Pass the vaccination bill – Los Angeles Times

The vaccination debate has reached fever pitch. Legislation has passed in the state Senate that would do away with the “personal belief exemption” that allows parents in California to refuse to vaccinate their children. As it moves to the Assembly, opponents are ratcheting up their rhetoric, calling the bill a huge intrusion on their rights, and one that is written so broadly that even children with conditions that make vaccinations dangerous for them wouldn’t be entitled to exemptions.

The noise surrounding SB 277 is drowning out the truth, which is this: In general, parents have a right to make medical decisions for their children. But when it comes to communicable diseases, which can have devastating consequences on large groups of people, there also is a general societal right to protect public health.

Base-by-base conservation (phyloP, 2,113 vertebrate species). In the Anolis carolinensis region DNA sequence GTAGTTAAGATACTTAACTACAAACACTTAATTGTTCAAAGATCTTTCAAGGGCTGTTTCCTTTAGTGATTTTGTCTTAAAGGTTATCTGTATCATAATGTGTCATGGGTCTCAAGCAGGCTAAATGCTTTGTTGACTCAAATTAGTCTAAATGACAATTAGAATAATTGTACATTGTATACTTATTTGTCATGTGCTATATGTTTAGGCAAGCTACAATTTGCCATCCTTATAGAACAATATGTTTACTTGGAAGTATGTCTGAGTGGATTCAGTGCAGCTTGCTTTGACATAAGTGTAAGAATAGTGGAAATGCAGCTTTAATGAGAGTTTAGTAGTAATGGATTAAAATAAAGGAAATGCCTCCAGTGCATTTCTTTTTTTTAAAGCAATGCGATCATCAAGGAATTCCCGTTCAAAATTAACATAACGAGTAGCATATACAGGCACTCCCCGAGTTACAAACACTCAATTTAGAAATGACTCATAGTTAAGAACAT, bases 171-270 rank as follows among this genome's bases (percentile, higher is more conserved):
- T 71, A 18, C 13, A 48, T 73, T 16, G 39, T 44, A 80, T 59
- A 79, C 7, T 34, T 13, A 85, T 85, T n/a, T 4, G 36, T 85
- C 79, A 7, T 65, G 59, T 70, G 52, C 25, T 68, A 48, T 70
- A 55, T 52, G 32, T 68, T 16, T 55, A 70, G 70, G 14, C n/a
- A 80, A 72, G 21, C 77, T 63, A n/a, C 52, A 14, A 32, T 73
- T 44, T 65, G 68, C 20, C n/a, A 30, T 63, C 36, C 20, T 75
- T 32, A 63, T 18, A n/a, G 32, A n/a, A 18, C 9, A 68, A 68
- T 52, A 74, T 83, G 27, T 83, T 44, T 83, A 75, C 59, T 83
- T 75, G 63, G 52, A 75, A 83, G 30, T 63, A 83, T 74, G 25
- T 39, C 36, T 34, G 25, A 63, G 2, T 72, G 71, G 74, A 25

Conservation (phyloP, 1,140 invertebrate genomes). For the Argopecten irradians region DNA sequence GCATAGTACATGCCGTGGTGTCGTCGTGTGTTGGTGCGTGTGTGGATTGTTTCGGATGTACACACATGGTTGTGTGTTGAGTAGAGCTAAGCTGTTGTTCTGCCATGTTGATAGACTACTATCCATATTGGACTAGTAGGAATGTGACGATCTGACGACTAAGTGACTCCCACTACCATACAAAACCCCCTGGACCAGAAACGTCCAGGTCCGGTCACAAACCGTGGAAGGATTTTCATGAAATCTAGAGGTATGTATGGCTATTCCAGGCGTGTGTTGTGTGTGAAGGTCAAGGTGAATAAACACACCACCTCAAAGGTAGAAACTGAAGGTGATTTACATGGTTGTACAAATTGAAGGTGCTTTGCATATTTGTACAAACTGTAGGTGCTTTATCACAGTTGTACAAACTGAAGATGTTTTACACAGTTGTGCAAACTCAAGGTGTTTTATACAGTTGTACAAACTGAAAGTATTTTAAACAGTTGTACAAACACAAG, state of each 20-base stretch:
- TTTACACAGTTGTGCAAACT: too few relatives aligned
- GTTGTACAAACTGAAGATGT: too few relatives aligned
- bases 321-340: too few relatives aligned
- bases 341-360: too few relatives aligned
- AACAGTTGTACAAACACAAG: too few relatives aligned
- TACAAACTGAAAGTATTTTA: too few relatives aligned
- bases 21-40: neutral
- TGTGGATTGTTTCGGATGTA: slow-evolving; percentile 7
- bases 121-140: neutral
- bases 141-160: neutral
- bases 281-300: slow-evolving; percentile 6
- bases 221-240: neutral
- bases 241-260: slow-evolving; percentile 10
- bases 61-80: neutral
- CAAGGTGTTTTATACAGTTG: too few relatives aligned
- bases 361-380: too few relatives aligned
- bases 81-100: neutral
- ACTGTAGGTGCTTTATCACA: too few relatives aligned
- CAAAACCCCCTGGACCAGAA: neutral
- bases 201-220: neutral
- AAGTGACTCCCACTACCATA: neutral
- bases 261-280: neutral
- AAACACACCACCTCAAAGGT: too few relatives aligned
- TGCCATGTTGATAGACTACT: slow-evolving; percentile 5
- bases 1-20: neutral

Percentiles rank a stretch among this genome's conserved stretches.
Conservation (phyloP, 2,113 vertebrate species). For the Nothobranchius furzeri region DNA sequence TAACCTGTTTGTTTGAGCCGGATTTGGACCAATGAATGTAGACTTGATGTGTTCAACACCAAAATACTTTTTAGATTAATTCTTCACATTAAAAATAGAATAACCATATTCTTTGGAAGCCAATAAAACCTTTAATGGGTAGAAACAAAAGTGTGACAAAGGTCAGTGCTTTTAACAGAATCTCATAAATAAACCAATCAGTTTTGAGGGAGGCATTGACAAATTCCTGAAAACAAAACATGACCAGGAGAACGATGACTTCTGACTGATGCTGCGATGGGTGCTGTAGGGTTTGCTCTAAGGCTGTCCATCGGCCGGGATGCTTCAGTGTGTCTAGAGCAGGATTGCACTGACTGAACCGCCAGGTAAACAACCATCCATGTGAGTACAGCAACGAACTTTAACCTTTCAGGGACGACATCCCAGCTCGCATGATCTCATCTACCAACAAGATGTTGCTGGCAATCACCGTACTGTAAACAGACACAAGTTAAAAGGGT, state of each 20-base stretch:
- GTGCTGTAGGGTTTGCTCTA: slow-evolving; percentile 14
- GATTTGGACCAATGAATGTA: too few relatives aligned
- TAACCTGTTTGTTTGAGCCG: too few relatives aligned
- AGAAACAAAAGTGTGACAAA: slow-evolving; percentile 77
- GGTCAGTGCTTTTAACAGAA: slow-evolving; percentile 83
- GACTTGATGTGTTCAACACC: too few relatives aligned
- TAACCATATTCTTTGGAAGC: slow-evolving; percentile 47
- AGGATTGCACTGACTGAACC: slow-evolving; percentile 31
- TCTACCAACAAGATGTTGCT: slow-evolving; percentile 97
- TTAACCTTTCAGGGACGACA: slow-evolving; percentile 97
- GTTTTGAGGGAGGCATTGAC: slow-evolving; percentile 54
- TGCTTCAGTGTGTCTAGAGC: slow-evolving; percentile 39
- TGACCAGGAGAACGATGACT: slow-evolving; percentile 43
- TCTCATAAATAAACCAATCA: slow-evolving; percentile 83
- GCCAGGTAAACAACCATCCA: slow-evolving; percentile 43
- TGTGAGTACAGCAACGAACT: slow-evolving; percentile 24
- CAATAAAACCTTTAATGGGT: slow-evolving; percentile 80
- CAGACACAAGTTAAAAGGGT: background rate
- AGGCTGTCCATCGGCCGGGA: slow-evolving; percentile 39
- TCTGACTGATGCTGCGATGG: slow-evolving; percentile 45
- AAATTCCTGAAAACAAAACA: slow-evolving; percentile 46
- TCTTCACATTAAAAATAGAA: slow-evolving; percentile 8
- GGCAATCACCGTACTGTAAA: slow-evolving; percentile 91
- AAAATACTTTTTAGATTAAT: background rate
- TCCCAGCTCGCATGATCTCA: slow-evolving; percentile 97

That doesn’t necessarily mean vaccinating all children — but it does mean vaccinating enough of them to achieve so-called herd immunity, the level at which even children who are too medically fragile for vaccination, or whose bodies don’t respond to vaccination, are protected by the health of others. To achieve that, 90% to 95% of the school-age population must be vaccinated. In many areas of the state — Santa Monica is one example — the rates have fallen far below that level, at least partly because of parents’ fears that the vaccines will harm children, though many studies have found them to be generally safe and effective.